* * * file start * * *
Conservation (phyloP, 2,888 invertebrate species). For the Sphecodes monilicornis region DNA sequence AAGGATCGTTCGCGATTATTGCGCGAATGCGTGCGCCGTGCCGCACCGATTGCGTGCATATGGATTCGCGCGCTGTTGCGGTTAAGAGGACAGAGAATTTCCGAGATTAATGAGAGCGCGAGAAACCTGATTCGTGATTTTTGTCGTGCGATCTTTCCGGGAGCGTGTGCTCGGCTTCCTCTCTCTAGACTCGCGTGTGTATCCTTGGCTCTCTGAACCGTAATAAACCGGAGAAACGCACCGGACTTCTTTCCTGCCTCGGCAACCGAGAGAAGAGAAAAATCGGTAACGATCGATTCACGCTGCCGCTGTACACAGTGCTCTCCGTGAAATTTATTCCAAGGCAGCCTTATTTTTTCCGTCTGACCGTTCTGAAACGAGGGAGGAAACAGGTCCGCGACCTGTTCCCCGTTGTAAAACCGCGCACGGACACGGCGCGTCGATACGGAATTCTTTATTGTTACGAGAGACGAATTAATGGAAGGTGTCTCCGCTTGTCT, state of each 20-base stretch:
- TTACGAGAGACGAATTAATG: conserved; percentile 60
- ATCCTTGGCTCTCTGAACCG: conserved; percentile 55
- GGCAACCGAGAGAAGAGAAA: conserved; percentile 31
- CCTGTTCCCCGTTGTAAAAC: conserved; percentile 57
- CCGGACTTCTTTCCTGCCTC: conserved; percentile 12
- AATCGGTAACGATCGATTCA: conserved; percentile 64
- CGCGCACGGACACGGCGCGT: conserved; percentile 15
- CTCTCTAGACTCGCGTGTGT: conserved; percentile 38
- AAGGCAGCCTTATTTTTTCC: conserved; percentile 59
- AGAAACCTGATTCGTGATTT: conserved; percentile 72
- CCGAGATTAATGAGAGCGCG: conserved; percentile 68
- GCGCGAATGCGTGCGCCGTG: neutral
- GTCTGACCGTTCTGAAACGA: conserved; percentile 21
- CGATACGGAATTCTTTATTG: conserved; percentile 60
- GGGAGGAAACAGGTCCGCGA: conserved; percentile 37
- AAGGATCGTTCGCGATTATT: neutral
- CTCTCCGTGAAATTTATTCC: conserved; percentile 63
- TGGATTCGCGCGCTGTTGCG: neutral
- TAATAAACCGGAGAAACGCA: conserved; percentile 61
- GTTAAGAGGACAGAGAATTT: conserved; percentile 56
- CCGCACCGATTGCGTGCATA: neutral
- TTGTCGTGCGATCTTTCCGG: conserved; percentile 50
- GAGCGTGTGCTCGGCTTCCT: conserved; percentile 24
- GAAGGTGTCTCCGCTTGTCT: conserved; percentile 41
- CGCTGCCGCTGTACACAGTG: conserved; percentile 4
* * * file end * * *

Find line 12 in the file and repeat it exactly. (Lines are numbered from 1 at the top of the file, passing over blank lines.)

- CCGAGATTAATGAGAGCGCG: conserved; percentile 68